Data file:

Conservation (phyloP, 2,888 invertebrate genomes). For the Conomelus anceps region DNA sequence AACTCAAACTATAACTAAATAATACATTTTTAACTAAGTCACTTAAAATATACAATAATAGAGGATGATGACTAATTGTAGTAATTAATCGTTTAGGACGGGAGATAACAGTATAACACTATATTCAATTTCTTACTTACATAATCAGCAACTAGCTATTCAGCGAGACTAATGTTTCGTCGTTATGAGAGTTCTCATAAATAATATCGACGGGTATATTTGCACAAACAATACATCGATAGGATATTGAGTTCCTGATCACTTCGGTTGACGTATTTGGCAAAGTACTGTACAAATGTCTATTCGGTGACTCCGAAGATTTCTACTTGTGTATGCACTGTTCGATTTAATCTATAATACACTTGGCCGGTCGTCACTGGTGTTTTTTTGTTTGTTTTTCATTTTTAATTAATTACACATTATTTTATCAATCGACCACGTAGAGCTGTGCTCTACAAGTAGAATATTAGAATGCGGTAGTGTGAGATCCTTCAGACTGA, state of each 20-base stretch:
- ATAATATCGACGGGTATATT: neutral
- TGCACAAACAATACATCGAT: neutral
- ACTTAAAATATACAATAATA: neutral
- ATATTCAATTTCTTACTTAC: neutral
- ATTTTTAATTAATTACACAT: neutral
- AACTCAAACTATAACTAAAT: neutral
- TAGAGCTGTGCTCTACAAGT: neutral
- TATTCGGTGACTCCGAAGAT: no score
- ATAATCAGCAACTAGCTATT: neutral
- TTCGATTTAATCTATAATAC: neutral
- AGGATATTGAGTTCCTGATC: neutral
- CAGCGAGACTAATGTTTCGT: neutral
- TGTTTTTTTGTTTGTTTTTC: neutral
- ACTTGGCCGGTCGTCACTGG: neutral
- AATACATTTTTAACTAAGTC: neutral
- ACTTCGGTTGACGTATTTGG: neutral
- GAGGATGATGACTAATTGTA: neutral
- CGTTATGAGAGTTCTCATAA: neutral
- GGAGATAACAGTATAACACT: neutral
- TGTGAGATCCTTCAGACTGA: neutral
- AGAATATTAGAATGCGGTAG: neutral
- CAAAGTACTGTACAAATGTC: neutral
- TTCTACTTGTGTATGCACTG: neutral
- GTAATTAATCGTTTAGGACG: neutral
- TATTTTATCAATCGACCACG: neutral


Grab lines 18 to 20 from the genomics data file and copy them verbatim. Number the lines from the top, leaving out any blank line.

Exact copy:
- GAGGATGATGACTAATTGTA: neutral
- CGTTATGAGAGTTCTCATAA: neutral
- GGAGATAACAGTATAACACT: neutral